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Philtranco Services Enterprises, Inc.
Philtranco logo.png
Slogan "Byaheng Masaya, Serbisyong Subok Na!"
(lit. Happy Trip, Proven Service!)
Service area Philippines
Service type Public Transport
Alliance Archipelago Philippine Ferries Corporation,
JAM Liner


Philtranco was established in 1914 when Mr. Albert Louis Ammen and Mr. Max Blouse organized the AL Ammen Transportation Company (ALATCO), operating passenger buses from Iriga to Naga.

In 1958, ownership was transferred to the Tuason family, and just before Martial Law, in 1971, to the Mantrade Group. It was then known as Pantranco South Express, Inc. (PSEI)

Creditors took over and re-engineered the company in 1974, enabling a financial turnaround despite the series of financial setbacks that hit the country in the eighties.

By 1979, the company expanded its coverage to the eastern Visayas region and went into ferry operations at the San Bernardino Strait three years after.

In 1984, the company formally changed its name to Philtranco Service Enterprises, Inc.

Two years later, in 1986, the LUZVIMINDA run was launched. This was the first archipelago-wide bus-cum-ferry operation which finally united the islands of Luzon, Visayas and Mindanao.

Soon after, both cargo truck and air-conditioned bus services followed with the company’s Mindanao expansion.

A Philtranco buses in Manila

In 1997, a group of young businessmen who had had success in running their own transport companies acquired a controlling interest. However, after just 2 years, the group accepted an offer by Penta Pacific Realty Corporation.

The company supported the Strong Republic Nautical Highway 2002 project of the government which opened opportunities for trade, commerce and tourism in the western Visayan corridor of the country.

In 2003, the Philtranco central station was built at the heart of Pasay City. It features an automated passenger and baggage check-in system, fully air-conditioned pre-departure area, and a 24/7 staff committed to maintain the safety, orderliness and cleanliness of the station.

The company further opened the route from Manila to the Diosdado Macapagal International Airport in Clark, Pampanga in 2004; and subsequently, extended the connection to Subic.

It also constructed the Cubao common terminal in Quezon City in 2005.

A Philtranco bus heading to Buhi.

In truth, the terminal network of Philtranco forms the major logistical support to service its riding public. These terminals function not only as passenger stations but also provide repair, maintenance and refueling facilities for the fleet. There are thirty four (34) terminals and sub-stations.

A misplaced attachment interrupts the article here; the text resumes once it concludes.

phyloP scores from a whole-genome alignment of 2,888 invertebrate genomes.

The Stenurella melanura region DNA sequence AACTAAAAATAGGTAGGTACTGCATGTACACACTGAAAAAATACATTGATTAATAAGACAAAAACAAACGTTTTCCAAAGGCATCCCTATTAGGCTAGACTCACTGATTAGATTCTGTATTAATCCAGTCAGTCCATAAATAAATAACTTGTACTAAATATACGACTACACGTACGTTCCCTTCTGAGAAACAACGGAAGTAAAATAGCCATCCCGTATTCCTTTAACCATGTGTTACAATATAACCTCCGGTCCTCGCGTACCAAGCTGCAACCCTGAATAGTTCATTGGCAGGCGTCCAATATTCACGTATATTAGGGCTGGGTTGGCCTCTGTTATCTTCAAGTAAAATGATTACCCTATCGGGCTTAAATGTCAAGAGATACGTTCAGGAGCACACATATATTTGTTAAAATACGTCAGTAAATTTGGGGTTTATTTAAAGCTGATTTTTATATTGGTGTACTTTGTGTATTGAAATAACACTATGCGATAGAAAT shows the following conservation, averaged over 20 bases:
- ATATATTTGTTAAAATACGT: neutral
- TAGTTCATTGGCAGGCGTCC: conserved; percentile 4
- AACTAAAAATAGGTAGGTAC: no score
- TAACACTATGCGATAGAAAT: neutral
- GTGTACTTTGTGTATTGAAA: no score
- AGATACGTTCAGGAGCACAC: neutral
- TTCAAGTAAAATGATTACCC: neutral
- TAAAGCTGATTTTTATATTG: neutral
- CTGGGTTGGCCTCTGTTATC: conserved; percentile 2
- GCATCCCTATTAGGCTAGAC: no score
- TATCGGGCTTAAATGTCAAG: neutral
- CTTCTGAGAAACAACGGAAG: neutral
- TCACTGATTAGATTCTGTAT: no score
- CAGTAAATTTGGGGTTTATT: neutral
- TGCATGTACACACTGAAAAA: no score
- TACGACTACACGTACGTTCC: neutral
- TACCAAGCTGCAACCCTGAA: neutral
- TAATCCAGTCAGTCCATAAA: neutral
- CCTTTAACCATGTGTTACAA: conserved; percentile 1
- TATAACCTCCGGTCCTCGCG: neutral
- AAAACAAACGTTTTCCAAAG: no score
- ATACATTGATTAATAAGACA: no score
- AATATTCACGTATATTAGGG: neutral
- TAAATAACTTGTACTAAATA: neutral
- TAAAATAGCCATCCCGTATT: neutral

Philtranco currently provides ordinary, air-conditioned and first-class bus transport services and carries an unbroken tradition of serving the routes of Southern Tagalog , Bicol, Eastern Visayas, and Mindanao regions through a growing fleet of 250 buses.

True to its vision, Philtranco not only offers an alternative to air travel, it promises a more diverse experience as passengers are exposed to various sceneries and other cultural highlights.

Building on a hundred years’ commitment to excellence, Philtranco Service Enterprises, Inc. intends to lead the way into its next century of serving the Filipino passenger across the country.

A Philtranco BS106 bound to Pasay/Cubao.


  • EDSA corner, Apelo Cruz St, Pasay City
  • 601 EDSA San Martin De Pores, Cubao, Queson City
  • Naga City Central Bus Terminal, Triangulo, Diversion Road, Naga City, Camarines Sur
  • San Nicolas Maharlika 1, Iriga City
  • Legazpi Grand Central Terminal, Bitano, Legazpi City, Albay
  • Land height II, Brgy. Buntatala, Tagbak, Jaro, Iloilo City
  • Tacloban Bus Terminal, Brgy. Abucay, Tacloban City, Leyte
  • Agora Bus Terminal, Brgy. Lapasan, Cagayan De Oro
  • Candelaria Street, Ecoland Bus Terminal, Davao City


An Amihan bus heading to Bulan, Sorsogon.

Current Philtranco's subsidiaries:[citation needed]

  • Amihan Bus Lines Inc.
  • PhilKargo[1][2]

External links[edit]


  1. ^ "PhilKargo | Philtranco". Retrieved 2016-11-20. 
  2. ^ "Philkargo « HEY COMPANIES". Retrieved 2016-11-20.